Prairie Village took another step closer toward a policy that will allow homeowners on some residential side streets to opt out of new sidewalks.
The city council’s committee of the whole voted 7-5 Monday night to approve a change in its sidewalk policy and send it on to the Sept. 4 council meeting for further discussion. Under the proposed change, property owners on the lesser-traveled streets would be sent a notice and a petition in which they can approve or disapprove of a new sidewalk. If at least 75 percent of the owners vote no, the sidewalk would not be added to a street improvement project. Homeowners would have a 30-day deadline to respond.
The issue arose as the city is preparing to make street improvements in several areas. The current sidewalk policy requires sidewalks on both sides of major streets and on one side of lesser-traveled residential streets to be added when the streets come up for major repair.
But after residents objecting to new sidewalks along their streets packed into the Aug. 6 meeting, council members decided to review the policy and see if they could come up with a better way for homeowners to have their say.
Some council members at Monday’s meeting expressed reservations about the latest plan. Councilman David Belz said the plan would limit feedback to people who live on the streets in question. People who don’t live on the street but might walk through the area are not included in the petition.
“Can you imagine if people who lived on a road got to decide if the road got paved?” he asked.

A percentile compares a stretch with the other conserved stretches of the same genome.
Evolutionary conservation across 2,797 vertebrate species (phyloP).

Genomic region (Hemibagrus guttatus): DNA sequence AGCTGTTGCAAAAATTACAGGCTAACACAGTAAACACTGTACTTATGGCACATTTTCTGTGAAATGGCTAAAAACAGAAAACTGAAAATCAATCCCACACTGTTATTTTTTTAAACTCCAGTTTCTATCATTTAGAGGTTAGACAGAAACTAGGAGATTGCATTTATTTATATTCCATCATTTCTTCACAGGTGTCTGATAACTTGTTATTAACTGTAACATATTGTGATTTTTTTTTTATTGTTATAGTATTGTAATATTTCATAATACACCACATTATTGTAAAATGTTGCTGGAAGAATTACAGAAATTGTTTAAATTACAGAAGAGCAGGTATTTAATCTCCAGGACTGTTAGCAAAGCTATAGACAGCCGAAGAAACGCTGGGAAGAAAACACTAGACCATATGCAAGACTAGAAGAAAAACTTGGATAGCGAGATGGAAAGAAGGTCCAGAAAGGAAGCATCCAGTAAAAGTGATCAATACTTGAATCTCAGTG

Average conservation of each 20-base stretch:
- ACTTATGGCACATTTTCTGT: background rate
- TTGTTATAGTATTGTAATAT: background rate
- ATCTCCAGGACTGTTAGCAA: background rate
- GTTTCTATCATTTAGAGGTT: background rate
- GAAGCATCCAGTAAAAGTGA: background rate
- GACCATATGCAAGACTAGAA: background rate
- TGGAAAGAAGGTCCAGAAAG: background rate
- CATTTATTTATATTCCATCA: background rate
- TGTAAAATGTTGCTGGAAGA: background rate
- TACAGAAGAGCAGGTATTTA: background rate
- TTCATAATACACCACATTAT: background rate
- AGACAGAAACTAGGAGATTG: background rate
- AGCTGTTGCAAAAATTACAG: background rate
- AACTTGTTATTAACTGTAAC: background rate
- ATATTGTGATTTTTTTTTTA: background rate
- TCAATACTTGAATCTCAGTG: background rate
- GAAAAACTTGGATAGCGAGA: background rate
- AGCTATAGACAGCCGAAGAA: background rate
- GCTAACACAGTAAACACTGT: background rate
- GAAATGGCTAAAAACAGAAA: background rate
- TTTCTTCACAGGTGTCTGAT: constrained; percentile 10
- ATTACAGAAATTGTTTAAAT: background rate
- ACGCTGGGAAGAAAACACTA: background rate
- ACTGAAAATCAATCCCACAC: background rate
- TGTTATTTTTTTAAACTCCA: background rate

Councilwoman Ruth Hopkins said she had heard from the “silent majority” since the last meeting who want sidewalks. “A lot of people were horrified that we were not building sidewalks,” she said.
Councilman Mike Kelly said the absence of sidewalks could make it difficult for police to enforce laws banning skateboards, rollerblades or scooters from the streets.
Councilwoman Laura Wassmer supported the plan because it allows residents a way to protest and possibly avoid new sidewalks. “We don’t need them on every street,” she said. “It’s overkill.” That remark drew a smattering of applause from a few of the roughly 35 who attended the meeting. There was no public comment period.
The city already canceled sidewalk plans for Reeds and Outlook streets at the previous meeting. The city will begin the petition notification process on the other streets that are next on the street improvement schedule. The proposed rule would not affect larger thoroughfares.
The committee of the whole also gave its OK to an ordinance that would require people planning neighborhood events like haunted houses and Christmas displays to get a permit from the city first.
The proposal would ask the event planner to estimate crowd size and provide information on parking and impact on the neighborhood. Two popular Christmas displays — Candy Cane Lane and the Babick display on Falmouth Street — could be affected if the ordinance gets final approval from the council.
The law was written to balance the wishes of people who like the displays with their impact on the neighborhoods and is modeled after special events permits the city requires for such things as parades and fun runs.